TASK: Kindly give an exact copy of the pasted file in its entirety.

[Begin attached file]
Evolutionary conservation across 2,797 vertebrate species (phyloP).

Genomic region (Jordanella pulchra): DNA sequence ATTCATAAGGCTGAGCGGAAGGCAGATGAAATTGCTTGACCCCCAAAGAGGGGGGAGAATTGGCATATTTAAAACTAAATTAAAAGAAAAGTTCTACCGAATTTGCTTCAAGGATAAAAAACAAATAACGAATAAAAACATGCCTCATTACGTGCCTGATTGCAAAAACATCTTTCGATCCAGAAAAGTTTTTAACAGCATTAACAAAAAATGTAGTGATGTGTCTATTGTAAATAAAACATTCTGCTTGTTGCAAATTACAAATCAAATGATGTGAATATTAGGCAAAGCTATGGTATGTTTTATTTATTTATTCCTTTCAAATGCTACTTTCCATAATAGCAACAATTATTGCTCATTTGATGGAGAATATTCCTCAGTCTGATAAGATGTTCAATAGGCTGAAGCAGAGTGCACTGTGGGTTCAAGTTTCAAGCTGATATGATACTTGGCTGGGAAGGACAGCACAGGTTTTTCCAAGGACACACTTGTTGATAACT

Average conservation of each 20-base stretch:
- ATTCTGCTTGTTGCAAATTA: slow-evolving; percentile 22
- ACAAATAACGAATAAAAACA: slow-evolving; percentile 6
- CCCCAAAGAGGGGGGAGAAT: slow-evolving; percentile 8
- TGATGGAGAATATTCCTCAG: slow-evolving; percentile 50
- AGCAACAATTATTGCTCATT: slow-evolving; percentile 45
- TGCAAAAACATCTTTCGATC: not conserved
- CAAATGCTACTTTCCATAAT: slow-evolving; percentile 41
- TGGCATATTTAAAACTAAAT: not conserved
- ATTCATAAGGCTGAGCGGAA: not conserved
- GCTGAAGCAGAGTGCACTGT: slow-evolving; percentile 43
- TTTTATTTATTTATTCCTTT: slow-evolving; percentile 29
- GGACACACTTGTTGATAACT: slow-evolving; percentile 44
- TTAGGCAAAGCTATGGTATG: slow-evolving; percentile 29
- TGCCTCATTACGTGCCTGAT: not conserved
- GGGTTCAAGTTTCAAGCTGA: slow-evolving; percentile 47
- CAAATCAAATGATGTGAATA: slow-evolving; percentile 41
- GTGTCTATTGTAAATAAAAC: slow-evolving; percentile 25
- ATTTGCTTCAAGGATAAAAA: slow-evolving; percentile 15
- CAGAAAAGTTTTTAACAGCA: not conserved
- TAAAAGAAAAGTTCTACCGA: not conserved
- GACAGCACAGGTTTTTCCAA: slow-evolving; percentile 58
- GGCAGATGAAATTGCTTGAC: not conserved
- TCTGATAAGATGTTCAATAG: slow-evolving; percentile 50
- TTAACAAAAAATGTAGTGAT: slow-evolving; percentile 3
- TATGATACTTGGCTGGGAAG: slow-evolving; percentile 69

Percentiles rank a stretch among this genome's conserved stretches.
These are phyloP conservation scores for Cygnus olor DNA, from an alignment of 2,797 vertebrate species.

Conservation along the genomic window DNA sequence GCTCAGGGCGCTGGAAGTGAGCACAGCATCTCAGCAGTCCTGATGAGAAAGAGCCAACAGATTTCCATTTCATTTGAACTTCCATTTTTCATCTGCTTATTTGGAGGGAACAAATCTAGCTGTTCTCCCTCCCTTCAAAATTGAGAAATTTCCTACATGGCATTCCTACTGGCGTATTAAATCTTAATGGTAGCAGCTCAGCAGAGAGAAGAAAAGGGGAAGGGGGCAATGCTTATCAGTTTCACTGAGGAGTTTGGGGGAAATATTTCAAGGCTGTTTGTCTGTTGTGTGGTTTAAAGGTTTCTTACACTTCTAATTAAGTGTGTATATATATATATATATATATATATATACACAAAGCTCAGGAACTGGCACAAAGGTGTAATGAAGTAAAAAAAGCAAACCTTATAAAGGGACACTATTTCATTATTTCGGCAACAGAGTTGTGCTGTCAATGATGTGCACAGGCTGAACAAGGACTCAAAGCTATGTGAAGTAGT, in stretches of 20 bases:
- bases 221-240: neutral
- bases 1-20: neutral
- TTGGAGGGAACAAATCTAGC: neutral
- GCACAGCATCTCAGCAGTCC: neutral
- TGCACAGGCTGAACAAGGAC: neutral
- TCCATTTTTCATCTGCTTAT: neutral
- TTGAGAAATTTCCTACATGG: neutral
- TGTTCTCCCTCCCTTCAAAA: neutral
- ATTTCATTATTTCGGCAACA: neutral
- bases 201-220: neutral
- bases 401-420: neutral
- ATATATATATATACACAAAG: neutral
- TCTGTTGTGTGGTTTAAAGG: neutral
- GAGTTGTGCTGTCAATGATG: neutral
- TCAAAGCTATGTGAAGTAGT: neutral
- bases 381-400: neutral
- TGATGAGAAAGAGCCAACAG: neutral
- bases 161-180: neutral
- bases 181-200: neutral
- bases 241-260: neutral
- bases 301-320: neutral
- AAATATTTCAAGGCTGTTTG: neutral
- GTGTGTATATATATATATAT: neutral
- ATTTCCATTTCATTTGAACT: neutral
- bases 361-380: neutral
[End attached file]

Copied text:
Evolutionary conservation across 2,797 vertebrate species (phyloP).

Genomic region (Jordanella pulchra): DNA sequence ATTCATAAGGCTGAGCGGAAGGCAGATGAAATTGCTTGACCCCCAAAGAGGGGGGAGAATTGGCATATTTAAAACTAAATTAAAAGAAAAGTTCTACCGAATTTGCTTCAAGGATAAAAAACAAATAACGAATAAAAACATGCCTCATTACGTGCCTGATTGCAAAAACATCTTTCGATCCAGAAAAGTTTTTAACAGCATTAACAAAAAATGTAGTGATGTGTCTATTGTAAATAAAACATTCTGCTTGTTGCAAATTACAAATCAAATGATGTGAATATTAGGCAAAGCTATGGTATGTTTTATTTATTTATTCCTTTCAAATGCTACTTTCCATAATAGCAACAATTATTGCTCATTTGATGGAGAATATTCCTCAGTCTGATAAGATGTTCAATAGGCTGAAGCAGAGTGCACTGTGGGTTCAAGTTTCAAGCTGATATGATACTTGGCTGGGAAGGACAGCACAGGTTTTTCCAAGGACACACTTGTTGATAACT

Average conservation of each 20-base stretch:
- ATTCTGCTTGTTGCAAATTA: slow-evolving; percentile 22
- ACAAATAACGAATAAAAACA: slow-evolving; percentile 6
- CCCCAAAGAGGGGGGAGAAT: slow-evolving; percentile 8
- TGATGGAGAATATTCCTCAG: slow-evolving; percentile 50
- AGCAACAATTATTGCTCATT: slow-evolving; percentile 45
- TGCAAAAACATCTTTCGATC: not conserved
- CAAATGCTACTTTCCATAAT: slow-evolving; percentile 41
- TGGCATATTTAAAACTAAAT: not conserved
- ATTCATAAGGCTGAGCGGAA: not conserved
- GCTGAAGCAGAGTGCACTGT: slow-evolving; percentile 43
- TTTTATTTATTTATTCCTTT: slow-evolving; percentile 29
- GGACACACTTGTTGATAACT: slow-evolving; percentile 44
- TTAGGCAAAGCTATGGTATG: slow-evolving; percentile 29
- TGCCTCATTACGTGCCTGAT: not conserved
- GGGTTCAAGTTTCAAGCTGA: slow-evolving; percentile 47
- CAAATCAAATGATGTGAATA: slow-evolving; percentile 41
- GTGTCTATTGTAAATAAAAC: slow-evolving; percentile 25
- ATTTGCTTCAAGGATAAAAA: slow-evolving; percentile 15
- CAGAAAAGTTTTTAACAGCA: not conserved
- TAAAAGAAAAGTTCTACCGA: not conserved
- GACAGCACAGGTTTTTCCAA: slow-evolving; percentile 58
- GGCAGATGAAATTGCTTGAC: not conserved
- TCTGATAAGATGTTCAATAG: slow-evolving; percentile 50
- TTAACAAAAAATGTAGTGAT: slow-evolving; percentile 3
- TATGATACTTGGCTGGGAAG: slow-evolving; percentile 69

Percentiles rank a stretch among this genome's conserved stretches.
These are phyloP conservation scores for Cygnus olor DNA, from an alignment of 2,797 vertebrate species.

Conservation along the genomic window DNA sequence GCTCAGGGCGCTGGAAGTGAGCACAGCATCTCAGCAGTCCTGATGAGAAAGAGCCAACAGATTTCCATTTCATTTGAACTTCCATTTTTCATCTGCTTATTTGGAGGGAACAAATCTAGCTGTTCTCCCTCCCTTCAAAATTGAGAAATTTCCTACATGGCATTCCTACTGGCGTATTAAATCTTAATGGTAGCAGCTCAGCAGAGAGAAGAAAAGGGGAAGGGGGCAATGCTTATCAGTTTCACTGAGGAGTTTGGGGGAAATATTTCAAGGCTGTTTGTCTGTTGTGTGGTTTAAAGGTTTCTTACACTTCTAATTAAGTGTGTATATATATATATATATATATATATATACACAAAGCTCAGGAACTGGCACAAAGGTGTAATGAAGTAAAAAAAGCAAACCTTATAAAGGGACACTATTTCATTATTTCGGCAACAGAGTTGTGCTGTCAATGATGTGCACAGGCTGAACAAGGACTCAAAGCTATGTGAAGTAGT, in stretches of 20 bases:
- bases 221-240: neutral
- bases 1-20: neutral
- TTGGAGGGAACAAATCTAGC: neutral
- GCACAGCATCTCAGCAGTCC: neutral
- TGCACAGGCTGAACAAGGAC: neutral
- TCCATTTTTCATCTGCTTAT: neutral
- TTGAGAAATTTCCTACATGG: neutral
- TGTTCTCCCTCCCTTCAAAA: neutral
- ATTTCATTATTTCGGCAACA: neutral
- bases 201-220: neutral
- bases 401-420: neutral
- ATATATATATATACACAAAG: neutral
- TCTGTTGTGTGGTTTAAAGG: neutral
- GAGTTGTGCTGTCAATGATG: neutral
- TCAAAGCTATGTGAAGTAGT: neutral
- bases 381-400: neutral
- TGATGAGAAAGAGCCAACAG: neutral
- bases 161-180: neutral
- bases 181-200: neutral
- bases 241-260: neutral
- bases 301-320: neutral
- AAATATTTCAAGGCTGTTTG: neutral
- GTGTGTATATATATATATAT: neutral
- ATTTCCATTTCATTTGAACT: neutral
- bases 361-380: neutral